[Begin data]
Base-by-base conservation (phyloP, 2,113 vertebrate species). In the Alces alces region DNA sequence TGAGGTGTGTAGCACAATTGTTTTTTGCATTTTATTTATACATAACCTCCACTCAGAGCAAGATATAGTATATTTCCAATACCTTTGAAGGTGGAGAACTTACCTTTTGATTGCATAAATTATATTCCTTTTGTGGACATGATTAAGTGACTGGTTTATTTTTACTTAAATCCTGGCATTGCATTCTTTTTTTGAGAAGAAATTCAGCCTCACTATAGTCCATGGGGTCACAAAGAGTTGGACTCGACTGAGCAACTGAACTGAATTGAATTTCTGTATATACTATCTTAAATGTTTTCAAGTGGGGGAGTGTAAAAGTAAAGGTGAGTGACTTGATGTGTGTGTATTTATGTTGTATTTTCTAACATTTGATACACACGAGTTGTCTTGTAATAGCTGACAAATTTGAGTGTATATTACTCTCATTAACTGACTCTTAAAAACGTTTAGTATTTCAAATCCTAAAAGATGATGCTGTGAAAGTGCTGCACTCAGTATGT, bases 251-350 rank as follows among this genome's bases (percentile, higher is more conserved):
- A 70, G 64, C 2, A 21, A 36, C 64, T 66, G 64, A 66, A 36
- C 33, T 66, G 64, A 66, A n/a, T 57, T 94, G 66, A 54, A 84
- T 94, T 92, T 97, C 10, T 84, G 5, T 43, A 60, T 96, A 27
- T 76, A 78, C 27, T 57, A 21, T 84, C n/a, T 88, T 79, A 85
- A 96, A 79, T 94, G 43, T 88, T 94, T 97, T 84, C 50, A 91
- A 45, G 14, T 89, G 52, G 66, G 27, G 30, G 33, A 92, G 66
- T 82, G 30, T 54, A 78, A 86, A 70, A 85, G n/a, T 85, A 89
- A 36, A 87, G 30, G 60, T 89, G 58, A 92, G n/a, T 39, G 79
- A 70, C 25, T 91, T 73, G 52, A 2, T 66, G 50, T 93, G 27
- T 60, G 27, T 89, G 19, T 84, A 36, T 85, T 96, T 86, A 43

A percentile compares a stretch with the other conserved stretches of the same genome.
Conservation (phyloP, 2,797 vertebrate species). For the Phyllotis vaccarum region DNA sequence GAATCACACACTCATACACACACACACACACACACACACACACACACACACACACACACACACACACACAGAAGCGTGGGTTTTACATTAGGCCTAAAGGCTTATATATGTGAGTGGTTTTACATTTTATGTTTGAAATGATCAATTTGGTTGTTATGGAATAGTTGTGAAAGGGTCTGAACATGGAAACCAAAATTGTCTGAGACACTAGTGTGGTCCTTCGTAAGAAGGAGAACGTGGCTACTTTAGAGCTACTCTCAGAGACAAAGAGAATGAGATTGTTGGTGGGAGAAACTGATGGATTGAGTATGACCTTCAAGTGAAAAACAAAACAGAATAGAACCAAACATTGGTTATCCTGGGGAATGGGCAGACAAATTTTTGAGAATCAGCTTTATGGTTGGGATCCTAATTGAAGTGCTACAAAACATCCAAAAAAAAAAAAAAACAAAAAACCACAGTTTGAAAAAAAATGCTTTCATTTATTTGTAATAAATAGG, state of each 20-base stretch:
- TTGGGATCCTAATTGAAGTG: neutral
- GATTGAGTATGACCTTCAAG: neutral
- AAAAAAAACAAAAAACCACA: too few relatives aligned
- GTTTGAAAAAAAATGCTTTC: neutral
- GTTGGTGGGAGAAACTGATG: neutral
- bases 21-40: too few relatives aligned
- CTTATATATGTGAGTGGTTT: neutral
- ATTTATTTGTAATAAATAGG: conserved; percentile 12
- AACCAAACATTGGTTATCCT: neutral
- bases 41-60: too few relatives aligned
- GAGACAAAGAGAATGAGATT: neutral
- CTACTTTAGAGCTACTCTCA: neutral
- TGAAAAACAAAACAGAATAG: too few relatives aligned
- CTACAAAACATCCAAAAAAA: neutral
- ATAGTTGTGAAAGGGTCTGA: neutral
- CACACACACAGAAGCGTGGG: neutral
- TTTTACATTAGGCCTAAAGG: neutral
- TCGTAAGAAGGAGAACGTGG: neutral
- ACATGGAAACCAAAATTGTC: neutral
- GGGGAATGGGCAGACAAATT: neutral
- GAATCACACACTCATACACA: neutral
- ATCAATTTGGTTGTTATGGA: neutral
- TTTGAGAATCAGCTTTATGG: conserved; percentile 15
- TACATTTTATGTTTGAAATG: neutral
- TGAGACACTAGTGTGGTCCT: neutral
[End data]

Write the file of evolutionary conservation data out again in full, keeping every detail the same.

Base-by-base conservation (phyloP, 2,113 vertebrate species). In the Alces alces region DNA sequence TGAGGTGTGTAGCACAATTGTTTTTTGCATTTTATTTATACATAACCTCCACTCAGAGCAAGATATAGTATATTTCCAATACCTTTGAAGGTGGAGAACTTACCTTTTGATTGCATAAATTATATTCCTTTTGTGGACATGATTAAGTGACTGGTTTATTTTTACTTAAATCCTGGCATTGCATTCTTTTTTTGAGAAGAAATTCAGCCTCACTATAGTCCATGGGGTCACAAAGAGTTGGACTCGACTGAGCAACTGAACTGAATTGAATTTCTGTATATACTATCTTAAATGTTTTCAAGTGGGGGAGTGTAAAAGTAAAGGTGAGTGACTTGATGTGTGTGTATTTATGTTGTATTTTCTAACATTTGATACACACGAGTTGTCTTGTAATAGCTGACAAATTTGAGTGTATATTACTCTCATTAACTGACTCTTAAAAACGTTTAGTATTTCAAATCCTAAAAGATGATGCTGTGAAAGTGCTGCACTCAGTATGT, bases 251-350 rank as follows among this genome's bases (percentile, higher is more conserved):
- A 70, G 64, C 2, A 21, A 36, C 64, T 66, G 64, A 66, A 36
- C 33, T 66, G 64, A 66, A n/a, T 57, T 94, G 66, A 54, A 84
- T 94, T 92, T 97, C 10, T 84, G 5, T 43, A 60, T 96, A 27
- T 76, A 78, C 27, T 57, A 21, T 84, C n/a, T 88, T 79, A 85
- A 96, A 79, T 94, G 43, T 88, T 94, T 97, T 84, C 50, A 91
- A 45, G 14, T 89, G 52, G 66, G 27, G 30, G 33, A 92, G 66
- T 82, G 30, T 54, A 78, A 86, A 70, A 85, G n/a, T 85, A 89
- A 36, A 87, G 30, G 60, T 89, G 58, A 92, G n/a, T 39, G 79
- A 70, C 25, T 91, T 73, G 52, A 2, T 66, G 50, T 93, G 27
- T 60, G 27, T 89, G 19, T 84, A 36, T 85, T 96, T 86, A 43

A percentile compares a stretch with the other conserved stretches of the same genome.
Conservation (phyloP, 2,797 vertebrate species). For the Phyllotis vaccarum region DNA sequence GAATCACACACTCATACACACACACACACACACACACACACACACACACACACACACACACACACACACAGAAGCGTGGGTTTTACATTAGGCCTAAAGGCTTATATATGTGAGTGGTTTTACATTTTATGTTTGAAATGATCAATTTGGTTGTTATGGAATAGTTGTGAAAGGGTCTGAACATGGAAACCAAAATTGTCTGAGACACTAGTGTGGTCCTTCGTAAGAAGGAGAACGTGGCTACTTTAGAGCTACTCTCAGAGACAAAGAGAATGAGATTGTTGGTGGGAGAAACTGATGGATTGAGTATGACCTTCAAGTGAAAAACAAAACAGAATAGAACCAAACATTGGTTATCCTGGGGAATGGGCAGACAAATTTTTGAGAATCAGCTTTATGGTTGGGATCCTAATTGAAGTGCTACAAAACATCCAAAAAAAAAAAAAAACAAAAAACCACAGTTTGAAAAAAAATGCTTTCATTTATTTGTAATAAATAGG, state of each 20-base stretch:
- TTGGGATCCTAATTGAAGTG: neutral
- GATTGAGTATGACCTTCAAG: neutral
- AAAAAAAACAAAAAACCACA: too few relatives aligned
- GTTTGAAAAAAAATGCTTTC: neutral
- GTTGGTGGGAGAAACTGATG: neutral
- bases 21-40: too few relatives aligned
- CTTATATATGTGAGTGGTTT: neutral
- ATTTATTTGTAATAAATAGG: conserved; percentile 12
- AACCAAACATTGGTTATCCT: neutral
- bases 41-60: too few relatives aligned
- GAGACAAAGAGAATGAGATT: neutral
- CTACTTTAGAGCTACTCTCA: neutral
- TGAAAAACAAAACAGAATAG: too few relatives aligned
- CTACAAAACATCCAAAAAAA: neutral
- ATAGTTGTGAAAGGGTCTGA: neutral
- CACACACACAGAAGCGTGGG: neutral
- TTTTACATTAGGCCTAAAGG: neutral
- TCGTAAGAAGGAGAACGTGG: neutral
- ACATGGAAACCAAAATTGTC: neutral
- GGGGAATGGGCAGACAAATT: neutral
- GAATCACACACTCATACACA: neutral
- ATCAATTTGGTTGTTATGGA: neutral
- TTTGAGAATCAGCTTTATGG: conserved; percentile 15
- TACATTTTATGTTTGAAATG: neutral
- TGAGACACTAGTGTGGTCCT: neutral